The Issues that Shape Middle Eastern Politics
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Editor's Desk

Mitchell Belfer, Isabella Nardone

The Issues that Shape Middle Eastern Politics

Three main issues have come to dominate global headlines in the first quarter of 2019: the Iran-US relationship, Israel and its parliamentary elections and the ever-changing dynamics in Libya. The outcome of each of these will impact regional and trans regional relations and understanding aspects of them is essential. In the following analytical snapshot — a Q & A — information of these three situations is teased out via conversation.




Nardone (Formiche)—What could happen internationally following Israel’s elections (re: in case of a change in the executive)?


Belfer—Given that Netanyahu’s most formidable opponent is Benny Gantz, Israeli and indeed regional politics are set to change considerably. First, if Netanyahu is successful and retains his position as Prime Minister, his coalition would have taken a further shift to the right bringing in known Jewish extremists and ideologues. This will frustrate budding relations with the Arab World, including in the Gulf, and make peace with the Palestinians much more difficult--if not impossible.


Also, it will, de facto, recognise the controversial annexation of Golan. An empowered Netanyahu -- given his recent brushes with the law -- will also be a more bullish Netanyahu. Alternatively, a Benny Gantz leadership will likely reach out to a wider consensus in Israel to rekindle proper negotiations with the Palestinians and to better exploit the newfound influence Israel wields in the region now that Iran is being checked by the Arab Gulf states, Russia and the US. Gantz is a security heavyweight and will not be soft on security provisions. But, as a soldier, he knows the consequences of reckless politics and will be more guarded. He may be the right type of leader to encourage a more robust engagement with the Arab World.


Nardone (Formiche)What do you think about the situation in Libya? Is it possible that Haftar’s advance has been facilitated by external support? What are your expectation for the future?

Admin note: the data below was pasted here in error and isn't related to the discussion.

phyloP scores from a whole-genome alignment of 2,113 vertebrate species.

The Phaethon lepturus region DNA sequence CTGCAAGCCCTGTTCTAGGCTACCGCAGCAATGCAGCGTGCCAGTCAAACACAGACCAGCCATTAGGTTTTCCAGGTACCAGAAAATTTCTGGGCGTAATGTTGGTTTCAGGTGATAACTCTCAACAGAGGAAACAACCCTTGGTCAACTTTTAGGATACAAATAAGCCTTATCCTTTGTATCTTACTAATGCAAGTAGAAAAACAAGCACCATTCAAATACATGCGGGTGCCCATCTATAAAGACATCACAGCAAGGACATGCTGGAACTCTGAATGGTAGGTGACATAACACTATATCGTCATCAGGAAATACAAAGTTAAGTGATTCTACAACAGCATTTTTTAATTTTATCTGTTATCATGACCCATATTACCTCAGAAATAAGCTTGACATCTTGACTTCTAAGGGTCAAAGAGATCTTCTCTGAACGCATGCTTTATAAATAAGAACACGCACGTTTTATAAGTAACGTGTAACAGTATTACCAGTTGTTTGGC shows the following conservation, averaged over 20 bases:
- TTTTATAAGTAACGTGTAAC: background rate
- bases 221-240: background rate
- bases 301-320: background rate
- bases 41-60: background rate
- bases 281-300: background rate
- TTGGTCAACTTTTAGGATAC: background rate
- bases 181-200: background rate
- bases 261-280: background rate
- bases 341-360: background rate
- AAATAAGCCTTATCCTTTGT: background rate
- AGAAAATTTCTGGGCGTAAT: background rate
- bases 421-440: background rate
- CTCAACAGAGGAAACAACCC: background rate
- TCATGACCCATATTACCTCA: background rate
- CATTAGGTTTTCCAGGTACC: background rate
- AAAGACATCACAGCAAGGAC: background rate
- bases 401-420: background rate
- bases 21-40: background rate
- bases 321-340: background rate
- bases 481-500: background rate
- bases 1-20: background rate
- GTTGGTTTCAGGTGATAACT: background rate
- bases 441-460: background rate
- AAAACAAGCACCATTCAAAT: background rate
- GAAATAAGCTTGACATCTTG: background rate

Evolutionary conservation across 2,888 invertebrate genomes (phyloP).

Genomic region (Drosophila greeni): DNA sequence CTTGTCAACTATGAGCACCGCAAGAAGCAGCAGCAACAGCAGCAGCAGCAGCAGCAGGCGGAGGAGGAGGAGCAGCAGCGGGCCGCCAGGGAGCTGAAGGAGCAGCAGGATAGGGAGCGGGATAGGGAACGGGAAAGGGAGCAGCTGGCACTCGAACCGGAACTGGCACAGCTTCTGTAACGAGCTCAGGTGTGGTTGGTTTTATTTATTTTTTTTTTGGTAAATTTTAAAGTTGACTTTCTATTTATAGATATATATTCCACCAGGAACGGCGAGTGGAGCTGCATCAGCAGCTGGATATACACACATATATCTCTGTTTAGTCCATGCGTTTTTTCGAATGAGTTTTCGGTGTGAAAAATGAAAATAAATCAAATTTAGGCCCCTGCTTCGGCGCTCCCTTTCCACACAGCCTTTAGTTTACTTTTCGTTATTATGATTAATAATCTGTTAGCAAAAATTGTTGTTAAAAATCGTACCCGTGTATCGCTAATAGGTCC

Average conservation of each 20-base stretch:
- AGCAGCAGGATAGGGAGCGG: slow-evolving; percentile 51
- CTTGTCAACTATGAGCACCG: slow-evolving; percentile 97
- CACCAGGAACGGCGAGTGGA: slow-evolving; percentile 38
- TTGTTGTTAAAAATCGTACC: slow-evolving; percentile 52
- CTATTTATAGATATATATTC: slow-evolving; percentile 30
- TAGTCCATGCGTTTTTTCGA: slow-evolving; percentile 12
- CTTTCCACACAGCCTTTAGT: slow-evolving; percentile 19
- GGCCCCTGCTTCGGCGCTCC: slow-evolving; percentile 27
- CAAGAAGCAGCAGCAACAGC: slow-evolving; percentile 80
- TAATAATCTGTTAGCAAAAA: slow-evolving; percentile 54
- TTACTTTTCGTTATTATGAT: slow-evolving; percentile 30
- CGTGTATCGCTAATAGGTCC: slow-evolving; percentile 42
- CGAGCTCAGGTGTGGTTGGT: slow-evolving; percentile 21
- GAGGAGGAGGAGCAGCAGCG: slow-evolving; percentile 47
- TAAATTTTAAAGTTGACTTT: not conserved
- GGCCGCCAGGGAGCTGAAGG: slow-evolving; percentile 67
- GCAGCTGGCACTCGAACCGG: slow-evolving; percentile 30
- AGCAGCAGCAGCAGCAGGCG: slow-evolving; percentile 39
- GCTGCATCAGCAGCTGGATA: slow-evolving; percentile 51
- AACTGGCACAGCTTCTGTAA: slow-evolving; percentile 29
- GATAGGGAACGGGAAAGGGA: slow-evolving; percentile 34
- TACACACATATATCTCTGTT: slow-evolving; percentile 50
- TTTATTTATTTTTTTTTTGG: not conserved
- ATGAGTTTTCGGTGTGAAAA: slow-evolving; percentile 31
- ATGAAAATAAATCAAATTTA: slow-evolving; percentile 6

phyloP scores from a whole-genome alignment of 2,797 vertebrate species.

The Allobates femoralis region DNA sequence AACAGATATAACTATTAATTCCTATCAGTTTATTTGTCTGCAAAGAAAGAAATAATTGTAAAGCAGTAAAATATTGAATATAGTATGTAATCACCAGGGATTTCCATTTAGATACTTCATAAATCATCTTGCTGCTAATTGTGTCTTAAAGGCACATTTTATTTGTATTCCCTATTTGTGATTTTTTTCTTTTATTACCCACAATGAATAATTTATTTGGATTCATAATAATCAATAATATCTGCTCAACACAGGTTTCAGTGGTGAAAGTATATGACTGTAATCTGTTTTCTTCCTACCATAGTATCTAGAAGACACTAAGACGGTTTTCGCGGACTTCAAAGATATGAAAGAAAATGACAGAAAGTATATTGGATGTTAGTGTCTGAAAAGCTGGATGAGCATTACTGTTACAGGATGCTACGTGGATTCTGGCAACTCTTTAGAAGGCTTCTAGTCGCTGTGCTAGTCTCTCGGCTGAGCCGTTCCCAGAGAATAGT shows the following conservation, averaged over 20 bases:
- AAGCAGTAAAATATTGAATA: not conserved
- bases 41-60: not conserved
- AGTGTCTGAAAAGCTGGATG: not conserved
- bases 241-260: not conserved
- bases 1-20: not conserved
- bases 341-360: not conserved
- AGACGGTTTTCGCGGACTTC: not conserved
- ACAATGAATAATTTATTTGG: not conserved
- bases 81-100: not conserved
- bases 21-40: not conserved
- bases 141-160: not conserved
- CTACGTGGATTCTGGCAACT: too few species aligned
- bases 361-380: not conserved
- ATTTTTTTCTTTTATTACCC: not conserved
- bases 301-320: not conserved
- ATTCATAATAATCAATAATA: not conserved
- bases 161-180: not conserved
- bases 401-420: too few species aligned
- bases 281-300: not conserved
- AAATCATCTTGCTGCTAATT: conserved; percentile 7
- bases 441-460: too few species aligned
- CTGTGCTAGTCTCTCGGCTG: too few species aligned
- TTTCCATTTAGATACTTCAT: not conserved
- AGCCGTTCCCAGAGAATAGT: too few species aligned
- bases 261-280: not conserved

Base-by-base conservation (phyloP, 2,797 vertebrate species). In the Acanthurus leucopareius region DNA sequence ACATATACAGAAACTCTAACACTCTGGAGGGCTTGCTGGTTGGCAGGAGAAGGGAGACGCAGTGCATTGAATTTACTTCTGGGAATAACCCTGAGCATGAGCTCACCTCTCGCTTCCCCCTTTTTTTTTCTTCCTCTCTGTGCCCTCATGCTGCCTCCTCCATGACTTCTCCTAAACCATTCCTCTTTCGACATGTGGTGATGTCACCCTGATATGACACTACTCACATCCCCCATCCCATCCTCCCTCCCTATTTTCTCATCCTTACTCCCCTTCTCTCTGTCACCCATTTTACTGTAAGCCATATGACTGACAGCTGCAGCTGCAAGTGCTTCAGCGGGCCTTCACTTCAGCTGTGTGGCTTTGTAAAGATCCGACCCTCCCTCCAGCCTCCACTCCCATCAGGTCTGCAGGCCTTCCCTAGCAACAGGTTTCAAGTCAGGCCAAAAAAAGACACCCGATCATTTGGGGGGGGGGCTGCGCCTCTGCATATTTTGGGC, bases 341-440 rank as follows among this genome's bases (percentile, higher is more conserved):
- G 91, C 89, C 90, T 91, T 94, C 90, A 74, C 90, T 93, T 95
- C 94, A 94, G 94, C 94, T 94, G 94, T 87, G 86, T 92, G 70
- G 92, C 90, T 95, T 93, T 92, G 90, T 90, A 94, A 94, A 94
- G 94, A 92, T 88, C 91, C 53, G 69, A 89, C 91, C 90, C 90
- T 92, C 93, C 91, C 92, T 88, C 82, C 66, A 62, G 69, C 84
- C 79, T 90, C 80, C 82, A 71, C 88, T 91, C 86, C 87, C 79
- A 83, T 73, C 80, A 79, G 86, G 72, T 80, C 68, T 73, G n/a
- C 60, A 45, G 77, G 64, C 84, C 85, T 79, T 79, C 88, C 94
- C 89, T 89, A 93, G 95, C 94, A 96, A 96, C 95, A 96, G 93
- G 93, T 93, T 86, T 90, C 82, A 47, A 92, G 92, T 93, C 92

Belfer—Libya was in a state of suspended animation and Haftar is rapidly moving to break the 8 year impasse and consolidate a power-position for his Misurata militiamen. The momentum is needed. While Italy had previously sought a more inclusive solution, others (re: Qatar, Turkey) attempted to infuse national politics with an Islamist flavour based around the Muslim Brotherhood. This has failed and Haftar, although an unapologetic military man is not an Islamist. It is about time for Libya to stabilise and hopefully this latests bout will produce the ingredients to do so.


Nardone (Formiche)Is the withdrawal of US troops from Tripoli a sign of weakness and acquiescence to Haftar’s plans? Is there the possibility that Washington transforms Libya into a ‘new Syria’ (re: comparing US-Haftar relations with Russia-Assad relations)?


Belfer—I think that the US withdraw is short sighted and reflects the lack of US strategic awareness. I do not think that a ‘new Syria’ is on the horizon. But then again, Middle Eastern politics is unpredictable. 


Nardone (Formiche)Last year Donald Trump reassured Italian PM Giuseppe Conte about Italy's leading role regarding Libyan dossier. Did Italy lose the opportunity to manage this role?


Belfer—I would not say that Italy lost the opportunity, but rather that the Libyan’s took it over themselves. Since the Palermo talks, the momentum shifted back to the Libyan militias themselves and the European role has been eclipsed ever since.


Nardone (Formiche)Italy’s Interior Minister Matteo Salvini has asked the EU to reject any Turkish attempt to join the Union. Since Turkey stands with Serraj, shouldn’t Italy revise its position on this issue?


Belfer—Turkey is a ‘wild card’ in the wider region but its ambitions are rather clear -- to establish a stronger presence by using Qatari money and Muslim Brotherhood organisations. Italy and Turkey may have agreed on Serraj's leadership, but they did not agree on why. For Italy he represented a voice of reason and for Turkey a voice of Turkish power projection. Salvini is right to reject Turkey's EU membership bid ... at least until it changes its behaviour to better reflect European interests and values. And, of course, it ceases its occupation of Cyprus -- an EU member state.


Nardone (Formiche)The US has listed Iran’s Islamic Revolutionary Guard Corps as terrorists. What is the reason behind this decision and what will be the consequences?


Belfer—The Islamic Revolutionary Guard Corp (IRGC) is one of the main engines for terrorist activities internationally. Hezbollah in Iraq, Lebanon, Bahrain, Yemen, Syria, Europe in addition to the Badr Brigades, PMUs, Houthis and Islamic Jihad Palestine all owe their funding, leadership and direction to the IRGC and its Al Quds force. Increasingly, the IRGC has been operationally focused on attacking US interests and allies and by ascribing them to the US terror list it is hoped that their economic lifelines in Europe will be interrupted. It is also hoped -- like Hezbollah -- that other international actors follow suit and recognise the IRGC as a terrorist group: its activities fall nothing short. Of course, this can be reversed if Iran ends its policy of intervening in and destabilising its neighbours especially those allies of the US and Europe such as Bahrain, Saudi Arabia, the UAE and Israel. The IRGC's true leader is Ayatollah Khameini and by pinching his armed forces, the US may be able to clip the wings of the Islamic Republic of Iran on its ambitions to consolidate its position in the East Mediterranean and throughout the Arab Gulf.





This interview was first published on 09 April 2019 in the original Italian with Formiche and is available at:

2020 - Volume 14 Issue 2